— The Mahabharata of Krishna-Dwaipayana Vyasa, Volume 3 - Books 8, 9, 10, 11 and 12 • Unknown

... eagerness of my students to hear me as an excuse whereby they might be rid of me; and finally, at the insistent urging of the students themselves, and with the hearty consent of the abbot and the rest of the brotherhood, I departed thence to a certain hut, there to teach in my wonted way. To this place such a throng of students flocked that the neighbourhood could not afford shelter for them, nor the ...
— Historia Calamitatum • Peter Abelard

... William Guy and his companions found a population—which Arthur Pym estimated at ten thousand souls, men, women, and children—if not to be feared, at least to be kept at a distance, so noisy and demonstrative were they. Finally, after a long halt at the hut of Too-Wit, the strangers returned to the shore, where the "beche-de-mer"—the favourite food of the Chinese—would provide enormous cargoes; for the succulent mollusk is more abundant there than in any other part ...
— An Antarctic Mystery • Jules Verne

... any doubt. Now he first heard those "soft and soul-like sounds" From vast "pine groves," which seemed to have no bounds, Thrill his pure soul with their sweet melody, Till it awoke his own rude minstrelsy, And made him long near by to settle down In some small hut which he could call his own. This wish, in part, ere long was gratified— The father bought a farm, to which they hied. 'Twas six miles from the village, and a place Where much hard labor stared them in the face; And there they found that, having spent their money, It would not soon ...
— The Emigrant Mechanic and Other Tales In Verse - Together With Numerous Songs Upon Canadian Subjects • Thomas Cowherd

... apology and thanks, and been as generally "nasty" as he could, and perhaps you won't blame me that, after looking through his trousers, I gave them a toss which, instead of sending them back into the hut, sent them over the edge of the trail. They went down six hundred feet before they lodged in a poplar, and if his lordship followed the trail he could get round to them, but there would then be a hundred feet of sheer rock between the trail ...
— The Great K. & A. Robbery • Paul Liechester Ford

... ribaud say to me, 'Graul, thou art too worn and too old to drink of our cup and sit in the lap, to follow the young fere to the battle, and weave the blithe dance in the fair,' I would depart from my sisters, and have a hut of my own, and a black cat without a white hair, and steal herbs by the new moon, and bones from the charnel, and curse those whom I hate, and cleave the misty air on a besom, like Mother Halkin of Edmonton. Ha, ha! Master, thou shalt present me ...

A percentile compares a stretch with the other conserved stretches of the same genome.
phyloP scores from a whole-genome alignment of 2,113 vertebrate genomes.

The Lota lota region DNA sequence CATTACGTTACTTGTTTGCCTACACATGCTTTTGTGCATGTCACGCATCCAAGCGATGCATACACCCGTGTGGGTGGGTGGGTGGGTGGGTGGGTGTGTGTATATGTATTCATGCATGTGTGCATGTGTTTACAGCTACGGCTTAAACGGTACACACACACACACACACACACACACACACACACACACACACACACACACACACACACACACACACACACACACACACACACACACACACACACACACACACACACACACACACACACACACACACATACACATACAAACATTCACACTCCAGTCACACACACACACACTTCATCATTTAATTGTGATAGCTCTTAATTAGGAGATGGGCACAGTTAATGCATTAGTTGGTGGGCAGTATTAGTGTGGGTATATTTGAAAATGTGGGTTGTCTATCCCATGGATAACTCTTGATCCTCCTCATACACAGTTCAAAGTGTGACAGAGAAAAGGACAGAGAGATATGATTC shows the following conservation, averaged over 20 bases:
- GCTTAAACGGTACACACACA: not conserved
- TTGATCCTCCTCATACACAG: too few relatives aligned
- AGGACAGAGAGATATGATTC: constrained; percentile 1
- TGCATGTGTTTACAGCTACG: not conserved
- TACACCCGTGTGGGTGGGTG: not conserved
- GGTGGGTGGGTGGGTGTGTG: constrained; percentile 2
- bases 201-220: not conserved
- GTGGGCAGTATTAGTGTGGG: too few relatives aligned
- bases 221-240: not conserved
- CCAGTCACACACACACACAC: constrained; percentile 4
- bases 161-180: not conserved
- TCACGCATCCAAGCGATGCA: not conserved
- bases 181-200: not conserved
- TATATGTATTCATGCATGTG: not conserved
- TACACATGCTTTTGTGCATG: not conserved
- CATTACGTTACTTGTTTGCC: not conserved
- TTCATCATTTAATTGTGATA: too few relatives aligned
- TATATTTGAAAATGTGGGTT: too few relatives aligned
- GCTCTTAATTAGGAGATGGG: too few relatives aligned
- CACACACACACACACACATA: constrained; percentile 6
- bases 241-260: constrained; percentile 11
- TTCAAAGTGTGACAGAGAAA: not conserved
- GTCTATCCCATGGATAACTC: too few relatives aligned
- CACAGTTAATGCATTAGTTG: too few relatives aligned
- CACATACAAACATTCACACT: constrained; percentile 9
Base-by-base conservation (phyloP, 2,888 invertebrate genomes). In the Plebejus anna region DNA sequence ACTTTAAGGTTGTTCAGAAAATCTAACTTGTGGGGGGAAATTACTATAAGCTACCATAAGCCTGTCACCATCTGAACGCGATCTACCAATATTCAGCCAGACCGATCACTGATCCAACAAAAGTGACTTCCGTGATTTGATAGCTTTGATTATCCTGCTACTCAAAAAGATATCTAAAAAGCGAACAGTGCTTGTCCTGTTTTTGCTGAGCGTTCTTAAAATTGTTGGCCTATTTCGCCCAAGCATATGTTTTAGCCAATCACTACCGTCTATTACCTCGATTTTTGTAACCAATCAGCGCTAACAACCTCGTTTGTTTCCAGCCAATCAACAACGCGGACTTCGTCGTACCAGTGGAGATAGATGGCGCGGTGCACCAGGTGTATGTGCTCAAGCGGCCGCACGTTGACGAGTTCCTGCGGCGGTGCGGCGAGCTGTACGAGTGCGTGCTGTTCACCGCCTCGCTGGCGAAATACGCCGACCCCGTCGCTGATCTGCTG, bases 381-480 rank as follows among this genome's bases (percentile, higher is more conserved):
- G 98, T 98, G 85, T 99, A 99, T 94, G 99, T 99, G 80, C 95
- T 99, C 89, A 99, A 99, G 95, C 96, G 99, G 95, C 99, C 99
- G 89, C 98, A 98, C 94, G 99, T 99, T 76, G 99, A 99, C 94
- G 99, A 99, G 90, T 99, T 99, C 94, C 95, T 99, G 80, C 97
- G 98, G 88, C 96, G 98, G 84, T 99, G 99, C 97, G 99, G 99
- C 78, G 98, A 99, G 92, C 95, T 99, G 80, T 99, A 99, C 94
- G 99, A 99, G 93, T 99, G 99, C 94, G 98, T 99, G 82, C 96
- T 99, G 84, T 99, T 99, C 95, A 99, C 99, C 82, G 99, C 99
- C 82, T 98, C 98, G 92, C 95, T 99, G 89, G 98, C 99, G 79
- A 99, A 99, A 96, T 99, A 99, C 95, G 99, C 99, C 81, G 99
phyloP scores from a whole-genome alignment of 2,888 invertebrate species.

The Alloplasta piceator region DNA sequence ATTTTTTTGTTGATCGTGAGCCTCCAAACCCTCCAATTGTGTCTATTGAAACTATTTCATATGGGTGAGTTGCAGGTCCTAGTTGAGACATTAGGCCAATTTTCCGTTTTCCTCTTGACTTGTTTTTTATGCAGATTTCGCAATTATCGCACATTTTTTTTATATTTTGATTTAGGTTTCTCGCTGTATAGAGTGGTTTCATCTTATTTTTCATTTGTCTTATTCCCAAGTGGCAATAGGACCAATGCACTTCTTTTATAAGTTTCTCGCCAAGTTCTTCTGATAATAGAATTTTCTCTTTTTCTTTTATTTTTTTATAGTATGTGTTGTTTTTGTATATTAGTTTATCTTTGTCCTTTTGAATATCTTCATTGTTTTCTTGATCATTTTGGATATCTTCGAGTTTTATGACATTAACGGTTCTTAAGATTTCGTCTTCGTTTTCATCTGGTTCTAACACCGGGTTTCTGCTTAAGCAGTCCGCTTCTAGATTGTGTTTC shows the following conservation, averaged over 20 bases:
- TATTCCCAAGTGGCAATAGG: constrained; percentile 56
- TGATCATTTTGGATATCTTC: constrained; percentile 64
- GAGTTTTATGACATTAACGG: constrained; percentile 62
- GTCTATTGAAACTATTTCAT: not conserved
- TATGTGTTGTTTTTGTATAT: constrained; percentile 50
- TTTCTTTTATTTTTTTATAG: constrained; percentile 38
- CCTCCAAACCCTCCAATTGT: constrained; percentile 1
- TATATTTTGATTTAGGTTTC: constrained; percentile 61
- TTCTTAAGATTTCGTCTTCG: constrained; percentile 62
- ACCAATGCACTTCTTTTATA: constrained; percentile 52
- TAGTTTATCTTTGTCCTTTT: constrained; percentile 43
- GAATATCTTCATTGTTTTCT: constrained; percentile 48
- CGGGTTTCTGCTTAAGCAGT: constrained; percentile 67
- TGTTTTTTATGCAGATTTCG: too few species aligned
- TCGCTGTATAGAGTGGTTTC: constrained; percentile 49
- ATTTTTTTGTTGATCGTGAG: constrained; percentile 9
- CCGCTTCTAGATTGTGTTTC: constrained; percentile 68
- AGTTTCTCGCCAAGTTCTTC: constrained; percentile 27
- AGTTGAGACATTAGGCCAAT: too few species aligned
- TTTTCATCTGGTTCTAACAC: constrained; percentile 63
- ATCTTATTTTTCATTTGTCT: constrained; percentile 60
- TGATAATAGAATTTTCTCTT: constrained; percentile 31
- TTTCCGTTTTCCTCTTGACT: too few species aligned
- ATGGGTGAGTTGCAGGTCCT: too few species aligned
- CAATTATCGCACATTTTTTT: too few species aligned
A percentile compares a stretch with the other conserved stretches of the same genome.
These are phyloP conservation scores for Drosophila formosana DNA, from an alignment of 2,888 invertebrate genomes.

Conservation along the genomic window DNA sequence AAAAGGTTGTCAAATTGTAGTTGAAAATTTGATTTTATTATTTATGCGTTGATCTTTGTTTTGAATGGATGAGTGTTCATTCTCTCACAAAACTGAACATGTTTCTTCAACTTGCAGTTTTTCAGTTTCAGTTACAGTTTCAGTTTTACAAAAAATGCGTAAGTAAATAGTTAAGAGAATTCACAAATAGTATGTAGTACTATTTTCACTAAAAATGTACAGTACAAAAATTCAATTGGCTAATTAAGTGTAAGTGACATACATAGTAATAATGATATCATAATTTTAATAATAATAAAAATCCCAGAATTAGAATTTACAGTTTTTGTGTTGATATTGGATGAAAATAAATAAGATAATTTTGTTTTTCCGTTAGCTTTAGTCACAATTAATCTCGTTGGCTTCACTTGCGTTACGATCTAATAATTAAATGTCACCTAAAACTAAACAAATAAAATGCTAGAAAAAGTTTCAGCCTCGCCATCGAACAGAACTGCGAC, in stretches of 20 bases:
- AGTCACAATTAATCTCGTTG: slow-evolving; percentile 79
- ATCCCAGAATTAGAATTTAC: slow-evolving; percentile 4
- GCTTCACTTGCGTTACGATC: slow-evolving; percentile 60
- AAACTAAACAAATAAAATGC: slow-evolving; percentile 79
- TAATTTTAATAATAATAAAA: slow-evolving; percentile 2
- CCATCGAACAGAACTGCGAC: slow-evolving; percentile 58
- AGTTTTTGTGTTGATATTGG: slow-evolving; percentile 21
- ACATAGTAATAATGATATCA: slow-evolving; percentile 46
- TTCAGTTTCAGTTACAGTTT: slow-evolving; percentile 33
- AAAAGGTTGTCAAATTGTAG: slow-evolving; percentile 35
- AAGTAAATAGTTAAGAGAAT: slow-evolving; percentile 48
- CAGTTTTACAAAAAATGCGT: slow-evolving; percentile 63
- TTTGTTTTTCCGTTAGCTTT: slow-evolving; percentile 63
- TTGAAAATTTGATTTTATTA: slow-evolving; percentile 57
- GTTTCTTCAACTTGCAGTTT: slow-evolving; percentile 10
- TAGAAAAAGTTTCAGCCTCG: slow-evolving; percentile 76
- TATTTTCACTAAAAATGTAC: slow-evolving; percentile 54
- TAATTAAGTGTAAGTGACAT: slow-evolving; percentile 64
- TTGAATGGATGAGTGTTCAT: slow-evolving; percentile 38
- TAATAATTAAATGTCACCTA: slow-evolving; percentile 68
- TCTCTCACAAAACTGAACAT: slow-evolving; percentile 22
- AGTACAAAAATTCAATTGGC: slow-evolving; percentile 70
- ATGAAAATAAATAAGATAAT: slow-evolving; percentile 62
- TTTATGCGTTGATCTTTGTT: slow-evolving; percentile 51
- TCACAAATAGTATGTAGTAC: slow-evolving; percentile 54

— The Last Of The Barons, Complete • Edward Bulwer-Lytton

... Somebody in the distance outside was whistling, clearly and musically, a quaint, jingling sort of jig that struck familiarly on Desmond's ear. Somehow it reminded him of the front. It brought with it dim memory of the awakening to the early morning chill of a Nissen hut, the smell of damp earth, the whirr of aircraft soaring through the morning sky, the squeak of flutes, the roll of drums... why, it was the Grand Reveille, that ancient military air which every ...
— Okewood of the Secret Service • Valentine Williams

... to the rescue. He, too, plunged through the smoke. Blinded unable to breathe, he groped his way across the door lintel into the blazing hut. ...
— A Daughter of the Dons - A Story of New Mexico Today • William MacLeod Raine

... always understood by beginners on the snow fields is that when an Alpine Club or local Ski Club hut is used, a fee should be paid to the funds which support the Hut. These Huts are expensive to build and their upkeep is a great tax on the Clubs. British runners can either join the local Club, when they can ...
— Ski-running • Katharine Symonds Furse

... inland, and soon saw some huts, to which we directed our steps. As we drew near their black inhabitants swarmed out in great numbers and surrounded us, and we were led to their houses, and as it were divided among our captors. I with five others was taken into a hut, where we were made to sit upon the ground, and certain herbs were given to us, which the blacks made signs to us to eat. Observing that they themselves did not touch them, I was careful only to pretend to taste my portion; but my companions, ...
— The Arabian Nights Entertainments • Andrew Lang.

... Simon Burden, the dazed veteran who had fought at Minden. Instead of sitting snugly in the settle of the Old Ship, in the village adjoining Overcombe, they were obliged to keep watch on the hill. They made themselves as comfortable as was possible in the circumstances, dwelling in a hut of clods and turf, with a brick chimney for cooking. Here they observed the nightly progress of the moon and stars, grew familiar with the heaving of moles, the dancing of rabbits on the hillocks, the distant hoot of owls, the bark of foxes from woods ...